A Mother’s Day Gift: My Son, The Prom, And the Lesson He Taught Me

This post originally appeared in The Good Men Project on A Mother’s Day Gift: My Son, The Prom, And the Lesson He Taught Me

“Live is meant to be lived.” Lisa Levey’s son taught her the lessons he himself learned from trying and failing. And that is the best mother’s day gift of all.

Today is Mother’s Day and the usual onslaught of ‘don’t forget mom’ advertising is all around us but for me, the best Mother’s Day gift is watching how my son navigates life. This morning, I saw a little blond boy crossing the street with what looked to be his grandfather. My son was once that small little blond boy, in constant motion, and seemingly always with a smile on his face. He is someone who exudes joy. When he was just a few months old, he had a plastic yellow rattle with a smiley face that would send him into fits of laughter. My husband used to love to put him in the snuggly, facing outward toward the big windows at the local coffee shop, where my son would watch and smile at the people walking by.

Fast forward 17 years and now my son stands over 6 feet tall, lanky and with a mop of blond curly hair. In many ways he is a typical 11th grader, dealing with school, friends, sports, music and starting to think about college. But watching the way he deals with life – the challenges and the disappointments, the triumphs and the joys – is an inspiration to me. Take how he’s dealt with his first romantic relationship as a powerful case in point.

This past fall he told a young lady, someone for whom he had been harboring a secret crush for a few years, that he had feelings for her. They ‘dated’ for a few months, talking on the phone every night, hanging out at her house or ours, and seeing each other at school and youth group. Then he came home one day after school and told me she had broken up with him. When I asked how he was doing, he responded, “I just feel really sad.” That seemed to capture it perfectly. He wasn’t angry or bitter, just sad because he really cared about her.

A few months later he mentioned that he and his friends were talking about the prom and who they might ask. He told us he wanted to ask the young woman that he’d dated in the fall, much to my husband’s and my surprise. We wondered if this was the best idea but it was clear this is what he intended to do. My son and this young woman are still friends and sometimes drive home from school together. To stage the asking, he put a very real-looking but fake parking ticket (google does have everything) in her car windshield. When she pulled the ticket out, he told her to turn it over where it said – Would you go to prom with me? At the same time, he pulled out flowers he had secretly stored in a tube like an architect would use for drawings. She said she wanted to think about it and wasn’t sure she was going to go to the prom at all. It turns out she decided not to go. He was clearly disappointed but he accepted things and moved on.

Next, he decided to ask a long-term female friend to the prom. He waited a few weeks, got up his courage, bought some spring flowers, drove to her house, knocked on the door and asked. Relaying the story later that evening, he reported she couldn’t go because she had an away sports tournament on that weekend (she is a pretty serious athlete). When I asked a few more questions, his responses were along the lines of, “I’m fine”, “No it wasn’t awkward”, and “I said hi to her dad when he answered the door.” Ultimately my son decided to hang out with his male best friend (who doesn’t go to the local high school) on the night of the prom and just have fun.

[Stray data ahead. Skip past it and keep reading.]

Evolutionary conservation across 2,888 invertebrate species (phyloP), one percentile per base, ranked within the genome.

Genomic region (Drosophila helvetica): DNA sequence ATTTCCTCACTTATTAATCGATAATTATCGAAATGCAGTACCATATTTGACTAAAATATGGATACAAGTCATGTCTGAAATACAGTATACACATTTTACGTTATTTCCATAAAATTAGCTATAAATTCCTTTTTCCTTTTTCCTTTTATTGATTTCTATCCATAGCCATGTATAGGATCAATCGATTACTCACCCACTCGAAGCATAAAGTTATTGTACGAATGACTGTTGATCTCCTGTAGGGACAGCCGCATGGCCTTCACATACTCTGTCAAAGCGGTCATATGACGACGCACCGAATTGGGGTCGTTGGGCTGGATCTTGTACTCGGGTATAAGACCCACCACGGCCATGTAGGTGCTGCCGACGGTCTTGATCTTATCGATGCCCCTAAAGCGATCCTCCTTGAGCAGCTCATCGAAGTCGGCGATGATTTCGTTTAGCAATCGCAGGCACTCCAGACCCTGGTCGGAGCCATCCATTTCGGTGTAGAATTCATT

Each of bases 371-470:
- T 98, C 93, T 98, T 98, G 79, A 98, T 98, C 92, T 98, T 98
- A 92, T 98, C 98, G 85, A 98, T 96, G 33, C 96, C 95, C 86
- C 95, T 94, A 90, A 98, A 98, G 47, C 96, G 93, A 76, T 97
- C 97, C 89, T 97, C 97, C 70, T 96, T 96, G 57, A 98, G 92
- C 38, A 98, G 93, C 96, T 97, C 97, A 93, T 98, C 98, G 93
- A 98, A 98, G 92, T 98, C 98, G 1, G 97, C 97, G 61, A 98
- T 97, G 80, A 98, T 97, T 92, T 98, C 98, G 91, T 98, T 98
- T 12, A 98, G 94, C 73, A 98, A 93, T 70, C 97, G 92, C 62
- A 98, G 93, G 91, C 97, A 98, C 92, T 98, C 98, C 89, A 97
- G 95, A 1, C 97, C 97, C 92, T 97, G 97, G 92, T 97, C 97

I was really blown away by how he handled the whole thing – everything from going after what he wanted, making himself vulnerable, dealing so graciously with disappointment, not getting too discouraged, stepping back up to bat, not over personalizing when things didn’t go his way, and ultimately making the best of things. To my mind, he showed so much maturity and actually grace.

These experiences are emblematic of how he lives his life. He rolls with the punches and most importantly sees the good in situations even when things are hard. My son seems to have this positivity about him that feels infectious to me, not happy-go-lucky exactly but somehow just happy to be alive.

I tend to be someone who takes herself, and life, way too seriously at times. I can struggle to feel joy, focusing too much on my responsibilities, and feeling weighed down by the hard things in life – both personal struggles and the struggles of the world. My son’s example is a gift to me, both his world view and how he models resilience in his life. Earlier this year, my son had to write a sermonette for church (as did several other kids) about his core beliefs. Here’s some of what he had to say:

Life is meant to be lived. What I mean by that is I feel that in today’s world, stress reigns supreme. Most people are so absorbed by trying to become their image of success that they forget to seek enjoyment in life. 

Now please don’t take this as I’m saying you should just roll over, be a slacker, and forget about your dreams. Hope and hard work are extremely important. But I believe there is a fine line between hard work and hope, and obsession and unrealistic expectations. For me, ‘it’s about the journey’ means that you should work diligently to achieve your dreams but also live life to the fullest while you’re at it because after all, if those lofty goals can’t wait, why should your happiness have to?

For this mother on Mother’s Day, I’m celebrating all that my son has to teach me about living life to the fullest.

Note: This article originally appeared in The Good Men Project.